She told the SCFF board she simply couldn’t handle the festival anymore as it was configured. And to her surprise, they agreed with her that no one could. They decided on a radical re-working of the festival, shortening it from 10 days to four days, and moving it to fall.
This week, it makes its return in a form that Gummere believes will better serve both its audience and the people who go a little crazy—or a lot crazy—every year making it happen; it runs Nov. 7-10 at the Rio Theatre and other venues around Santa Cruz.
“We said, ‘Enough. Enough madness. We can’t do this to people.’ So we already knew we were going to shorten it considerably, we knew we were going to move it to November,” she says. “And then we just said, ‘Let’s simplify this sucker. Let’s make this thing survive.’”
An essential part of making the transformation was finding Jeff Ross, who takes over this year as festival director. Beginning in 1998, when he financed the first San Francisco Independent Film Festival on his own credit cards, Ross has built a regional film festival empire, including the San Francisco Documentary Festival (which he brought to Santa Cruz earlier this year in collaboration with SCFF) and the horror fan fave Another Hole in the Head Festival.
Coming from that background, Ross very much understood SCFF’s need to re-invent itself.
“His mantra from the beginning has been ‘keep it simple,’” says Gummere. “Somebody will say, ‘Should we do this and this and this?’ And he’ll say ‘Well, is it simple?’ And we’ll say ‘Well, no.’ And he’ll say ‘Then don’t do it.’”
Ross is pretty much the antithesis of everything you’d expect a successful film festival producer to be. The stereotype is that they’re wannabe filmmakers—all the attitude without any of the talent—but Ross is maybe the least pretentious film person you’ll ever meet.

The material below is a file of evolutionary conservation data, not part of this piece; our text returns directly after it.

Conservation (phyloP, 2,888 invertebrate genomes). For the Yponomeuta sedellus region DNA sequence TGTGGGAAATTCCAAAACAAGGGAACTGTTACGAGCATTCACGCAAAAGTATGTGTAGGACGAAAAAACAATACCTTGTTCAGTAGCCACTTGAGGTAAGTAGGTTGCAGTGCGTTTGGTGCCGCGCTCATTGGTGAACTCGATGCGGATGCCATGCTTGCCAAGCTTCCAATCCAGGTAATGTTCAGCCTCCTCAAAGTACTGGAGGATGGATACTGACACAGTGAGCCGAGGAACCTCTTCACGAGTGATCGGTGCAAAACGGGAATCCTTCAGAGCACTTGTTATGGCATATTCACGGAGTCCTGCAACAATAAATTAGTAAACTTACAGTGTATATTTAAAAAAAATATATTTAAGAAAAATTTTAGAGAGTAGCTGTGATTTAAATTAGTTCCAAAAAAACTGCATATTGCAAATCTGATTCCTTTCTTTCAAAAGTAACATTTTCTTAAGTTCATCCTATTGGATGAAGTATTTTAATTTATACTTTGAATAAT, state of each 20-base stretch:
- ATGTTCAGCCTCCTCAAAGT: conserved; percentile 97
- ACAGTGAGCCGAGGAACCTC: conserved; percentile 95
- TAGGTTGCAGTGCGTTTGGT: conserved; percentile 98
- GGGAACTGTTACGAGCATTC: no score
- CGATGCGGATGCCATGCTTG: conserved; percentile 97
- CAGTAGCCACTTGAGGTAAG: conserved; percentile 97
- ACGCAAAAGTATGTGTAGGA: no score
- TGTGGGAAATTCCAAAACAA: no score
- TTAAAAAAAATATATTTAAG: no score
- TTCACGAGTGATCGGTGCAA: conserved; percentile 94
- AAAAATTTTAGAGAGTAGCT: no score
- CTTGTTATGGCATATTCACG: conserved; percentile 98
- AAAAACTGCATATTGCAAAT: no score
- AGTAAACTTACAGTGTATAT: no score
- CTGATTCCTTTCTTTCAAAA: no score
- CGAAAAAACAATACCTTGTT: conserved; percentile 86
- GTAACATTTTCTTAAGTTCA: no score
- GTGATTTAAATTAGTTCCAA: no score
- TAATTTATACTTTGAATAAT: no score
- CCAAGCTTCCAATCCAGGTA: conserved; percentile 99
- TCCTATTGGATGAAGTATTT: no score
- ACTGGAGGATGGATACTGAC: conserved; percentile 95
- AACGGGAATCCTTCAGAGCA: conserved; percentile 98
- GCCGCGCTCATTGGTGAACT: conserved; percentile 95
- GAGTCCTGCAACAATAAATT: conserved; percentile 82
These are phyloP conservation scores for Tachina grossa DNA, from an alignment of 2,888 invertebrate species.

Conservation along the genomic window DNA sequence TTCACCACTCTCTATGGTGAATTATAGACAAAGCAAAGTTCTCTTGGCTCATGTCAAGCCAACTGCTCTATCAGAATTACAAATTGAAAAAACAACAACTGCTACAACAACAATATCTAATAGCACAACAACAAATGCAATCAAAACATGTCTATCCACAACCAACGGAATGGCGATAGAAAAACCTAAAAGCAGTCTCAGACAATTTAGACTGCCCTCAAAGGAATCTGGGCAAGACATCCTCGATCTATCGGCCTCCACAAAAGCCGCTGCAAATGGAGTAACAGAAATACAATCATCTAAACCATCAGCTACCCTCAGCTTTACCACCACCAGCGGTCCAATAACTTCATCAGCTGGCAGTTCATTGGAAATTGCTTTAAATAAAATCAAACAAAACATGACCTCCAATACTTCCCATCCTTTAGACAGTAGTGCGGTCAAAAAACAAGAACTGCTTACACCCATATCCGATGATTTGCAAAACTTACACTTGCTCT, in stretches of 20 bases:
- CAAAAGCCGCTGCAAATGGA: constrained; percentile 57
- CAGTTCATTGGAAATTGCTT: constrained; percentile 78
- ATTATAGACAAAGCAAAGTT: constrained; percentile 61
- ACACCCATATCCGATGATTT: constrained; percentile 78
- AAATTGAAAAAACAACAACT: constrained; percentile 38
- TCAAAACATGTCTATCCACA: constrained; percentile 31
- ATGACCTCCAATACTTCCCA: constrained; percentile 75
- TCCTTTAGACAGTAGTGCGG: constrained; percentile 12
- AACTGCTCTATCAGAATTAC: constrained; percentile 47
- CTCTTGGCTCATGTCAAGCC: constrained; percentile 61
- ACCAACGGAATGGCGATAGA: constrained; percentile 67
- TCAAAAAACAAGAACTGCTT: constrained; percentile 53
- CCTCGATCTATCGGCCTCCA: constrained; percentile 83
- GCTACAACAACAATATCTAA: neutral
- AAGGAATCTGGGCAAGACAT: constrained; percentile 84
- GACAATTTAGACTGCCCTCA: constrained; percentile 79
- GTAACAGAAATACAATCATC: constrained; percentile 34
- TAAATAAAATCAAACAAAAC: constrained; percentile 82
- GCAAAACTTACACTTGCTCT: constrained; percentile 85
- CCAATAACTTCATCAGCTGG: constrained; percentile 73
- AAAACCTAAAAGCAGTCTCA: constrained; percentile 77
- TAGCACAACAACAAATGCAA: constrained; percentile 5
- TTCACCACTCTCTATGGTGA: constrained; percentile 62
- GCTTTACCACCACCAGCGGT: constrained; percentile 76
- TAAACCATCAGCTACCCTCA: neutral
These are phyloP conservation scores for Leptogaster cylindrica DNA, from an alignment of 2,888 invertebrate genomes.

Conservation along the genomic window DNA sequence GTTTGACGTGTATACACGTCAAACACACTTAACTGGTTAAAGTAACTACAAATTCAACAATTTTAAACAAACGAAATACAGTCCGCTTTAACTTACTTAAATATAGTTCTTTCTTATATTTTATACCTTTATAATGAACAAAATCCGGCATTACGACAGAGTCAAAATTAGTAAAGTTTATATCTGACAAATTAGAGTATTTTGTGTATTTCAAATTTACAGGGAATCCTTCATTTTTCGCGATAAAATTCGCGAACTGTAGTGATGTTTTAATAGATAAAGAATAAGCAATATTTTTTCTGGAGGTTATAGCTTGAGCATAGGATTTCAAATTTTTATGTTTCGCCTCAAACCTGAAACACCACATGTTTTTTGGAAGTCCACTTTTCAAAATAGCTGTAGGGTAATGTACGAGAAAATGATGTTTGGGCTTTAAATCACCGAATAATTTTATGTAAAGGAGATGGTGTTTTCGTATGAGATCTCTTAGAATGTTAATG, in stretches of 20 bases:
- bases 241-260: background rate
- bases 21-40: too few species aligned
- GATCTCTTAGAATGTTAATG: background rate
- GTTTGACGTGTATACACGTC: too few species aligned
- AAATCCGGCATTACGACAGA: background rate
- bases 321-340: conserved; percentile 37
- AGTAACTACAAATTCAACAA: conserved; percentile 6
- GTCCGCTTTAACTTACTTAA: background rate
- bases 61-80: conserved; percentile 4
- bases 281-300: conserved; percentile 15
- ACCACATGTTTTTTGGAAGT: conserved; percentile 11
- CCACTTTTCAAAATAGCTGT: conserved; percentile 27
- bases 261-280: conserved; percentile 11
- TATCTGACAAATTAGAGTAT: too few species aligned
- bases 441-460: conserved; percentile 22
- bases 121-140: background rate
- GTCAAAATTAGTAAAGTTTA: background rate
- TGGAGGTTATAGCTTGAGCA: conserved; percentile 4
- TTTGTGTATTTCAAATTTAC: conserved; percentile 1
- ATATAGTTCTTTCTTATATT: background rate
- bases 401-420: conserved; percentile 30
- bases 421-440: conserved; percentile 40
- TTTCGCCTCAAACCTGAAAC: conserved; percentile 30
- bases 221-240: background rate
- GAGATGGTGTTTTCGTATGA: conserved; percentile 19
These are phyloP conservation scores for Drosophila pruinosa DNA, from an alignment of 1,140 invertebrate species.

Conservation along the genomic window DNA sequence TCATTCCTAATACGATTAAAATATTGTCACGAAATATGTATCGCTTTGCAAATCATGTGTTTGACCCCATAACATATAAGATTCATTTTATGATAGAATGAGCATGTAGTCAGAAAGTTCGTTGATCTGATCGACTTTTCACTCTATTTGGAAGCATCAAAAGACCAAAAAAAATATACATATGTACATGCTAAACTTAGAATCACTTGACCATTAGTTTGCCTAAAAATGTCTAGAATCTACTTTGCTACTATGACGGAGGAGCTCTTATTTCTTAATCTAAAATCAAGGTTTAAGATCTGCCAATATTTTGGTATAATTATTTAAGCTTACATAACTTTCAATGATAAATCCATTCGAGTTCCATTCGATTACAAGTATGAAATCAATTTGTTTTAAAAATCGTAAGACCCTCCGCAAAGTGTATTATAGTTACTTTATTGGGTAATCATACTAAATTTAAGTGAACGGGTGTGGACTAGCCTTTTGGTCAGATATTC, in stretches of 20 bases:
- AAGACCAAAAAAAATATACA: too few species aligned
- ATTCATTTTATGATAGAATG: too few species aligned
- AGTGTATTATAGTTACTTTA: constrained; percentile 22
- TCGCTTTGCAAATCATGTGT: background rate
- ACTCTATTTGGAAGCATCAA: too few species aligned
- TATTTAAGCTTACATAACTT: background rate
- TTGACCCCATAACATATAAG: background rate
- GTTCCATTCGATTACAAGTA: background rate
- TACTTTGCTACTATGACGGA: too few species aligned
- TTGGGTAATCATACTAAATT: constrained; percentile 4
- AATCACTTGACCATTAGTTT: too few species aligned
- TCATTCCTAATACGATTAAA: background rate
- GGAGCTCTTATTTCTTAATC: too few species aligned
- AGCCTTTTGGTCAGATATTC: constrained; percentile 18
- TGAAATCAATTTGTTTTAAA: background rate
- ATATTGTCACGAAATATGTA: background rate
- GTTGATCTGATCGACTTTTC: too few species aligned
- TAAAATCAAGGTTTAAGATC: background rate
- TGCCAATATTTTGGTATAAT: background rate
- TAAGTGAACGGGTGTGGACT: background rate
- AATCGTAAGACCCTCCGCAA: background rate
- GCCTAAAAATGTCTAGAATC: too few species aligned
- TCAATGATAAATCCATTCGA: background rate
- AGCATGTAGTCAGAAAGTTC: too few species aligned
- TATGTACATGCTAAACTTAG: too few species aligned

“I have no artistic talent whatsoever,” he states flatly.
Nor does he hold film up as some mystical, ultimate art form. “I don’t even mind calling them movies,” he says. “The m-word doesn’t scare me.”
And it’s not even an ego thing, this push to make an ever-increasing number of film festivals succeed.
“I don’t necessarily need to be in the public eye. I’d rather be the guy in the back who pulls the rope up and down,” he admits.
So what is it then that drives Ross to keep getting himself involved in one festival after another?
“It probably has something to do with my background,” he says. “My mom is a painter, but she can’t survive without the gallery owner showing her work.”
Ross has become a curator himself, and that’s one mission he sees for film festivals in the 21st century: “There’s a lot of value in that curating, sifting through the material to find the gems.”
He started his career in the late ’90s, during an era he calls “after the rise of Indiewood, and before Fahrenheit 9/11”—meaning that independent film was already a pop phenomenon, but still very much independent, not yet a cash cow being endlessly exploited by the big studios.
But it was also during the rise of DVD, the first true film lover’s home video format. Its ability to showcase films in the way that the filmmaker intended them to be seen, and its explosion in popularity over several years, made DVD a catalyst for the rediscovery and restoration of countless films that had either been chopped and screwed on VHS, or considered too niche even to bother with. Studios emptied their vaults, and smaller producers showered attention on cult classics and also-rans alike to feed the endless demand for more content.